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Topic # 98259 28-Feb-2012 11:17
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Hi,

If I'm charging my phone (galaxy s2 - micro-usb connector) when listening to music via a 3.5mm connector in the car I can hear the engine revving up in the speakers. If I remove the power it goes away.
I tried two different chargers and it does the same so I tend not to blame them necessarily.

Any idea if there is such a filter?

Thanks.

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309 posts

Ultimate Geek
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  Reply # 587758 28-Feb-2012 11:19
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In days gone by, some people would have suggested a suppressor on the coil.

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  Reply # 587771 28-Feb-2012 11:49
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tcpdump:
Any idea if there is such a filter? 



Is it called bluetooth to the stereo? 

 
 
 
 


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  Reply # 587778 28-Feb-2012 11:55
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Where is the USB power coming from?  Perhaps a/some filtering cap across the DC to the USB plug might help, especially if it's an el-cheapo chinese cigarette lighter to USB thing, might not have anything except a regulator and heatsink in there (if you're lucky).
 




---
James Sleeman
I sell lots of stuff for electronic enthusiasts...




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Ultimate Geek
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  Reply # 587780 28-Feb-2012 11:57
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Actually they are not exactly cheap (one of them is a Belkin adapter and the other one came with the TomTom GPS).
That was actually my question: What kind of filtering would I need?

gzt

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  Reply # 587818 28-Feb-2012 13:31
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What kind of car / year are you driving?

Does it happen with other cars?




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  Reply # 587824 28-Feb-2012 13:37
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I have a cheap Chinese Cig->USB adaptor and when I am charging my iPhone and listening through a 3.5mm cable I get the alternator noise also.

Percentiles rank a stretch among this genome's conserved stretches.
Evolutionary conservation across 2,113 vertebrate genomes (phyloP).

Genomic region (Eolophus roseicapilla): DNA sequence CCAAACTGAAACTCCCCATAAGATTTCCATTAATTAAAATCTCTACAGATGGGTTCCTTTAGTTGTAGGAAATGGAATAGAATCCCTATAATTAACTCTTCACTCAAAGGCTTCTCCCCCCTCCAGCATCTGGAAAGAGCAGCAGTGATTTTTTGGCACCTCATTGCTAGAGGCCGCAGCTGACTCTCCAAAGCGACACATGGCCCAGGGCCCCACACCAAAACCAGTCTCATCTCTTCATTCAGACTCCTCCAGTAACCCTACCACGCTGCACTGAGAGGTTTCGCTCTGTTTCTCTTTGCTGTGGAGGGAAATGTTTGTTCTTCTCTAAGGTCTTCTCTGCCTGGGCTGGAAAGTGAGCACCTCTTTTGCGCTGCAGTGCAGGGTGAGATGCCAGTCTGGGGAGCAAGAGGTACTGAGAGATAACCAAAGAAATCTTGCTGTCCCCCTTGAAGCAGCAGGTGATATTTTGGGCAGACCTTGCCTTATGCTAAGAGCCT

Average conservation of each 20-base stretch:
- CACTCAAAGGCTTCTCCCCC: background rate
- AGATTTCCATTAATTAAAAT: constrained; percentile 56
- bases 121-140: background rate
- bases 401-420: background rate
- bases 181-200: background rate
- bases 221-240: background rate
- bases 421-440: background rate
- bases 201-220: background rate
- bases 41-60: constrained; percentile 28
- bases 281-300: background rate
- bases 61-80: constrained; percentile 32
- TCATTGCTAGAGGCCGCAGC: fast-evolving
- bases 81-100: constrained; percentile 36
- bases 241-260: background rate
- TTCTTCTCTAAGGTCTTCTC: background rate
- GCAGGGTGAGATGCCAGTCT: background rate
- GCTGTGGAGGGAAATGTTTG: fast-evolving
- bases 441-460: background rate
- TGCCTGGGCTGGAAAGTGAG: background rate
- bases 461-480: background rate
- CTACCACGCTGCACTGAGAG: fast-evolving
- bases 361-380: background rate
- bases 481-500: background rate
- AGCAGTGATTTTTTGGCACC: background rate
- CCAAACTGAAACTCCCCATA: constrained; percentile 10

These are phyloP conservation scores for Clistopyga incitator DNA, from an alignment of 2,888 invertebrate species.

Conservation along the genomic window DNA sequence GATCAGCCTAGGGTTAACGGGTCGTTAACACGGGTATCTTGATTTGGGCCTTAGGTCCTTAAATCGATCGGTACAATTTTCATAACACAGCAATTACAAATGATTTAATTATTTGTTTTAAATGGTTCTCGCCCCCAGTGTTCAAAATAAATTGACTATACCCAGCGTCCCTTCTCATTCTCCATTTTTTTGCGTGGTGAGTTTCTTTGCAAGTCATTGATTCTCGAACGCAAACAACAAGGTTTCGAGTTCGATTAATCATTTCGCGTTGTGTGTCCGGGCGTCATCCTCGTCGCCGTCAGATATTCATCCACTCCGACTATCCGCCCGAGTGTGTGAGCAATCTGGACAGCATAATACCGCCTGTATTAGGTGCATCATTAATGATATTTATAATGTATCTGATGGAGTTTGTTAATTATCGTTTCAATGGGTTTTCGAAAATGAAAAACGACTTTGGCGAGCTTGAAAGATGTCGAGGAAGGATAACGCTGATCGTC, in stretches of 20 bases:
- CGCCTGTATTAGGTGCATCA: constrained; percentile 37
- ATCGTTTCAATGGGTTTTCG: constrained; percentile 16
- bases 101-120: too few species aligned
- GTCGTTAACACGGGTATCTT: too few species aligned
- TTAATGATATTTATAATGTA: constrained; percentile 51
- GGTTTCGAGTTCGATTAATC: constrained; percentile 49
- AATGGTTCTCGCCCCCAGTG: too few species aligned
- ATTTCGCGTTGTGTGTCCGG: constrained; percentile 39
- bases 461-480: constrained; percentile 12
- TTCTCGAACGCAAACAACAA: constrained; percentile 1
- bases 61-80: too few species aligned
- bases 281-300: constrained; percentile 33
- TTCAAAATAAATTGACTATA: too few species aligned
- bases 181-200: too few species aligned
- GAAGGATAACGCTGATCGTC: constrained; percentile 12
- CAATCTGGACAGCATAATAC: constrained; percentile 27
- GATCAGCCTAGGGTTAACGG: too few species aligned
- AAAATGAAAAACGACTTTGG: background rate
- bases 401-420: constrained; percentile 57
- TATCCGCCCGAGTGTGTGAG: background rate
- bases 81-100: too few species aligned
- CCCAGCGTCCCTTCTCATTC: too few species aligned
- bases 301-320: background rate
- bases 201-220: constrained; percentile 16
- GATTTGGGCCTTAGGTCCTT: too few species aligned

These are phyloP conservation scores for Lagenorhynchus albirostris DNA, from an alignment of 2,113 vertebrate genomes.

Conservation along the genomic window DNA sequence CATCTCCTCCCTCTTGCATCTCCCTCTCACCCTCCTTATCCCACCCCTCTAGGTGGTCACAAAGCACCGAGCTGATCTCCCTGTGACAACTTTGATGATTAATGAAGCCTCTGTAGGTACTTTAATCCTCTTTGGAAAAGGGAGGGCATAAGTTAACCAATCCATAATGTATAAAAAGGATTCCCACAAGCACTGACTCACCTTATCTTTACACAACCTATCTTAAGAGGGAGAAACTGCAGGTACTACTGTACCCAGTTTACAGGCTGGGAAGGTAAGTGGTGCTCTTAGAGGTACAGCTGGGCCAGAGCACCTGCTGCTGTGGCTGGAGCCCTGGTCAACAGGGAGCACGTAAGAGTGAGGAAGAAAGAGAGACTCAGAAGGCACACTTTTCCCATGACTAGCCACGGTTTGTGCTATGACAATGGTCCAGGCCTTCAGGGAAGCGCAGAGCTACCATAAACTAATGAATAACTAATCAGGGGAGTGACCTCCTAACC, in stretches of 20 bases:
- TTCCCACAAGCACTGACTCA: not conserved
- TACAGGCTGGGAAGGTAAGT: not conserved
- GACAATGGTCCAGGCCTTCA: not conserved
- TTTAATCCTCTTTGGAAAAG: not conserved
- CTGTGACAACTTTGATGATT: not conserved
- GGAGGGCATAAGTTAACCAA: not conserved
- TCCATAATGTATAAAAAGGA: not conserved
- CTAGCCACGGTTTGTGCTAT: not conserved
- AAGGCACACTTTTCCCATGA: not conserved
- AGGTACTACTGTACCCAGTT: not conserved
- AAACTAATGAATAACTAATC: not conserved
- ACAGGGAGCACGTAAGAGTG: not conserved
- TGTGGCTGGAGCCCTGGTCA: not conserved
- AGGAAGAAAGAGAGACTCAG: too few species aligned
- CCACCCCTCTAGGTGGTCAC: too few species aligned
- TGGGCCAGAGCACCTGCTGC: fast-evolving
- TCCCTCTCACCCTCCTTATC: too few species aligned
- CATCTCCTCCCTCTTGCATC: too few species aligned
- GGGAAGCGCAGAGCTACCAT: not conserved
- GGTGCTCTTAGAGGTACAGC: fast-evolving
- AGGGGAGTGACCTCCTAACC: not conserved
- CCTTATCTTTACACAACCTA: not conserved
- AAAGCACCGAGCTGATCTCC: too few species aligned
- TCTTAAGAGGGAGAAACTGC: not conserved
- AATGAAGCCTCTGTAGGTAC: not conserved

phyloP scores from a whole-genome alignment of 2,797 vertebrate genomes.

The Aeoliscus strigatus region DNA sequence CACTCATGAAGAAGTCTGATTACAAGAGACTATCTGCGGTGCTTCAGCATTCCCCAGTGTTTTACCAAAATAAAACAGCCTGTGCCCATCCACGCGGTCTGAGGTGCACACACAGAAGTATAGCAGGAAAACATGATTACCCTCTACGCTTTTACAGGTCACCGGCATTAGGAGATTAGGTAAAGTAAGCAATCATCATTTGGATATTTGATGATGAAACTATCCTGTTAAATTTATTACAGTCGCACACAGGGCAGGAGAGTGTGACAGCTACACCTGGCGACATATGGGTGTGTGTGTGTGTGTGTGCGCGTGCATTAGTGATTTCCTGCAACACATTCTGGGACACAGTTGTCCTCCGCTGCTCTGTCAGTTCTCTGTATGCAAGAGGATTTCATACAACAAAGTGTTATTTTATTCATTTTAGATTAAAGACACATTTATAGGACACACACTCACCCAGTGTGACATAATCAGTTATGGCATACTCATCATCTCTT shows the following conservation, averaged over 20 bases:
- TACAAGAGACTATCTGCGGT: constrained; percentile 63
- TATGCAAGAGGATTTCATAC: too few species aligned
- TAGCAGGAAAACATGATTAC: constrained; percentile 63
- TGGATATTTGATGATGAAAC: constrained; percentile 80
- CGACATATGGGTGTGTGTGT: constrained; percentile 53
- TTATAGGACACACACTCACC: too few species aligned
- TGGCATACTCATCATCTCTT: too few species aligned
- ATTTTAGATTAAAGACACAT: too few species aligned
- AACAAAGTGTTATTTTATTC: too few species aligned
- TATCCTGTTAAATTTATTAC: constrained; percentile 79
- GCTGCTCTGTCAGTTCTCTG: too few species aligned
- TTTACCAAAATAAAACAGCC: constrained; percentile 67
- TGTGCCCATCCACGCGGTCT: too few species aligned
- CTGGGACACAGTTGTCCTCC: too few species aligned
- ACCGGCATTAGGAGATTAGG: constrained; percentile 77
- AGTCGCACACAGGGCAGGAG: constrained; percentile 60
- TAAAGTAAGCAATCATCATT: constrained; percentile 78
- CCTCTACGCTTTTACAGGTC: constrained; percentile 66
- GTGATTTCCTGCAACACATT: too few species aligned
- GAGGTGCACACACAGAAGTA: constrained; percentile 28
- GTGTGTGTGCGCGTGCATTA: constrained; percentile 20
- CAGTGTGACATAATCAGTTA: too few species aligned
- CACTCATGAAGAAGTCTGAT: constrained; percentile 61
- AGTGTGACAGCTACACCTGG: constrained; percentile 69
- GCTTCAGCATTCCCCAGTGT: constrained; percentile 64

I do not know how to fix it but would be interested in a solution also.

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  Reply # 588177 29-Feb-2012 09:30
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It may be an easy fix, or a convoluted fix ..
May be as easy as adding a couple of capacitors across the 12v supply going to the cig lighter ( 0.047uF - 0.47uF), or sliding ferrite beads along the wire ..
http://jaycar.co.nz/productResults.asp?keywords=noise+suppression&keyform=KEYWORD
Or ask advice from a car radio installer - they would see this quite a bit




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  Reply # 588447 29-Feb-2012 17:31
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I don't think this is electomagnetic interference, it's probably AC ripple from your alternator affecting the power supply.

Is the noise a ticking static type of noise or more of a whistle high pitched noise?  

If it's the ticking static noise it is most likely ignition interference, but I suspect that its a whistling noise you have, then doing as SepticSceptic suggests with the capacitors should fix it.




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  Reply # 588474 29-Feb-2012 18:48
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If the pitch of the noise changes when you rev the engine, then it's almost certainly the usual alternator problem. I need to fix the same issue in my car as the replacement headunit puts out more voltage than the previous one did and now if the RCA leads run too close to the 12V lead then I get the loop noise, move them away, noise goes away. It's not loud and only noticable when no music is playing, so one workaround is to just play something.

In the case of a charger, you can't really do much about the grounding issue other than fix it with the caps\filters suggested above.

It's a very common issue, car stereo outfits would probably be able to sell you an easy, but not necessarily cheap, solution.




gzt

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  Reply # 588484 29-Feb-2012 19:07
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Jaycar stock a power filter for car stereos, maybe wire that to your cig plug if you can resist overloading it with your cig lighter..

seen a few 3.5 to 3.5 aux noise filter cables on amazon, not seen any here.

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  Reply # 588517 29-Feb-2012 19:45
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stevenz: If the pitch of the noise changes when you rev the engine, then it's almost certainly the usual alternator problem.


Ignition interference noise will also change with RPM, though I agree it's most likely to be alternator noise.




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  Reply # 588599 29-Feb-2012 22:14
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Its a ground loop between the ciggy lighter and the stereo and the fact that car audio is retarded and uses unbalanced inputs.

I solved it by putting tape around the ground on the ciggy plug so that it only grounded via the 3.5




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  Reply # 588634 1-Mar-2012 00:57
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Try this for a ground loop problem.

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